Tschaikovsky - 1812 Overture, op. 49

Tchaikovsky's Overture 1812 expresses Russia's nationalist spirit for the Russians' magnificent victory over Napoleon. In 1880, when he was writing the charming Serenade for Strings, Tchaikovsky undertook to compose a "ceremonial introduction" for an exhibition of industrial art in Moscow. As a theme of his introduction he chose Napoleon's Russia Campaign, which ended with the great victory of the Russian Army. At first the composer intended the introduction to be for outdoor performance and felt that it should be "very loud and noisy". Since then the introduction has become his most famous and most popular concert work. The "1812 Overture" is in fact an introduction to a concerto, in other words is a stand-alone work of orchestral music and not an introduction to opera or a more extensive work. The play describes the invasion of Russia by Napoleon's troops in 1812 and their retreat and defeat in the winter of the same year. Despite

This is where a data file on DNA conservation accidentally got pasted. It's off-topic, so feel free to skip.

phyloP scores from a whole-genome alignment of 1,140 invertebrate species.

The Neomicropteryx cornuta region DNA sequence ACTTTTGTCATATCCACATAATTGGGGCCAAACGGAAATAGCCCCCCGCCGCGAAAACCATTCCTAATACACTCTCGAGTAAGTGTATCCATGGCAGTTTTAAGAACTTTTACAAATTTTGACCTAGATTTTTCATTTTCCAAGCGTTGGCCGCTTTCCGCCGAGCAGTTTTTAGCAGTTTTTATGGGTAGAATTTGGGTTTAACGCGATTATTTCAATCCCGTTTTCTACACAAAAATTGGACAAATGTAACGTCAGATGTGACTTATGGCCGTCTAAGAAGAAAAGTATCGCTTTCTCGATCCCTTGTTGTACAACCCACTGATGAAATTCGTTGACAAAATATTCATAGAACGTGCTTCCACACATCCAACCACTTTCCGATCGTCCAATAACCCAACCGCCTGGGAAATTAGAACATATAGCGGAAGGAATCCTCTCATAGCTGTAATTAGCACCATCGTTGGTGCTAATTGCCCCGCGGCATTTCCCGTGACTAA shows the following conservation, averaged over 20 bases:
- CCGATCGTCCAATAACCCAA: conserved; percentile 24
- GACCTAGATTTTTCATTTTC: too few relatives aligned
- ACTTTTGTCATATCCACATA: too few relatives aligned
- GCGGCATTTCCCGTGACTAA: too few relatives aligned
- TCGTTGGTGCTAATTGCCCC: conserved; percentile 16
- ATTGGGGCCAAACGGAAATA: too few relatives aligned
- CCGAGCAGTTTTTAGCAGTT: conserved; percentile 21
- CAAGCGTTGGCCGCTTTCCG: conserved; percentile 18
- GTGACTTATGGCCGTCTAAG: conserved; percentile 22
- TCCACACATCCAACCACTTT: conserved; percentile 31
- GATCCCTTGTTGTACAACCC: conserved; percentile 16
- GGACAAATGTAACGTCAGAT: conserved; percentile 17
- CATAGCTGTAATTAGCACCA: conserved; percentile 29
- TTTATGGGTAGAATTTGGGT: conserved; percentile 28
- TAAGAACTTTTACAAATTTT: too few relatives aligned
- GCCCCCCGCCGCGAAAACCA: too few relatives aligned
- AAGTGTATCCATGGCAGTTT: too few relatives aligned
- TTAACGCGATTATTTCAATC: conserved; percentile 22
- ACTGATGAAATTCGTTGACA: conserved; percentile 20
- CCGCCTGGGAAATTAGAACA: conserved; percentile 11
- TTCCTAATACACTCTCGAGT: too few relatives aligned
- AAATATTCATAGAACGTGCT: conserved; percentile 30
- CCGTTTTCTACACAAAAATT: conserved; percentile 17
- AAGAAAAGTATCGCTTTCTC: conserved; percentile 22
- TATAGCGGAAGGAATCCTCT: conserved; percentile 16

Hector Berlioz - introduction

Portrait of Hector Berlioz

Transcending the boundaries of the classical measure, Hector Berlioz was indifferent to the laws that defined in the first half of the 19th century the fine-sounding and musical beauty. It is therefore justified for his work to be challenged by his contemporaries.

The retrospective effort to approach his music, reveals reform proposals fermented with transparent persuasiveness and disarming sincerity.

The passion and the sensitivity that often defined the paths of his life spontaneously gush from his music. In his works we immediately trace the love of color and dramatic contrasts, original sounds and shadows, expressive ingredients that give imposing character and emerge miraculously through the pioneering and exciting orchestrations with wich he benefited his music. However, he so often resorted to exaggerations, which weakened the classical purity of his melodic findings.

Besides of being a fiery romantic composer, Berlioz was also an intellectual. His excellent education and ability to handle the language, exemplary helped him to put his ideas in great writing, even for today's data, musical essays such as "Evening with the Orchestra" (Paris, 1852), "The conductor: theory of his art" (Paris, 1856), "The grotesques of music" (Paris, 1859), "Memoirs" (Paris, 1870).


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